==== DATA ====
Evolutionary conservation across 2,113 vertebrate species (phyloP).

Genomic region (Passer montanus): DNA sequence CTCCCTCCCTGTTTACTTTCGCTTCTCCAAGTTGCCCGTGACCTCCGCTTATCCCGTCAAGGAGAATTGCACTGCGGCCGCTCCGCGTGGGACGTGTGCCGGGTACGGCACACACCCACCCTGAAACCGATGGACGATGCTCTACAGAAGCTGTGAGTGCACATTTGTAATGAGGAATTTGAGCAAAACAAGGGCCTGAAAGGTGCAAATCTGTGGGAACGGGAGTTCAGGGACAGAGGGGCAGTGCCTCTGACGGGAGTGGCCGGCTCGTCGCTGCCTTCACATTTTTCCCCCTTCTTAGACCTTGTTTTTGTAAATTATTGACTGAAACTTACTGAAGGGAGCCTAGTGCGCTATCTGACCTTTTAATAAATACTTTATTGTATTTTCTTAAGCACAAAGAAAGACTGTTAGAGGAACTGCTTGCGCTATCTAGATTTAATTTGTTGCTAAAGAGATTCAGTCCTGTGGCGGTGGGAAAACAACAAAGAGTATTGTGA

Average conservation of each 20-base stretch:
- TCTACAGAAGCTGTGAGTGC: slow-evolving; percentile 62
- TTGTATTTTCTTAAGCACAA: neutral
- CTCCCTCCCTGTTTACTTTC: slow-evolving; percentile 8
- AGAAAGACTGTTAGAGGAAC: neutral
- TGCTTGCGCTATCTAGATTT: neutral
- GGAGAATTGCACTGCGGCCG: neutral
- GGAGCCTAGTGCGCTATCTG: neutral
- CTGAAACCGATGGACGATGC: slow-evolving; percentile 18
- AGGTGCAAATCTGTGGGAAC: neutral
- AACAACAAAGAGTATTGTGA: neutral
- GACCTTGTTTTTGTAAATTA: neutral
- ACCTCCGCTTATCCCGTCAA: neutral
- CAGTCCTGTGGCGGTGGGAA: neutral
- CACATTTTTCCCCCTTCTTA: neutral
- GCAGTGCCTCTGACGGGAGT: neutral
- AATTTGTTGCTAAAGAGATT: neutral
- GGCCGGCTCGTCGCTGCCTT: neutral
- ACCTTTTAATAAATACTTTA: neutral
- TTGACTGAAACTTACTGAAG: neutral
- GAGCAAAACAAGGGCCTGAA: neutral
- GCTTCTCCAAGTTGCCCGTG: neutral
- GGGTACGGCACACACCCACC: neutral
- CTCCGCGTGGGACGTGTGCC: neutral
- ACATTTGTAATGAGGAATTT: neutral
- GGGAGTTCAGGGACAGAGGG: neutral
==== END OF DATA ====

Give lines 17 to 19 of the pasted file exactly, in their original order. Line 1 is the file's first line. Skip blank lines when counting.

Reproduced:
- CACATTTTTCCCCCTTCTTA: neutral
- GCAGTGCCTCTGACGGGAGT: neutral
- AATTTGTTGCTAAAGAGATT: neutral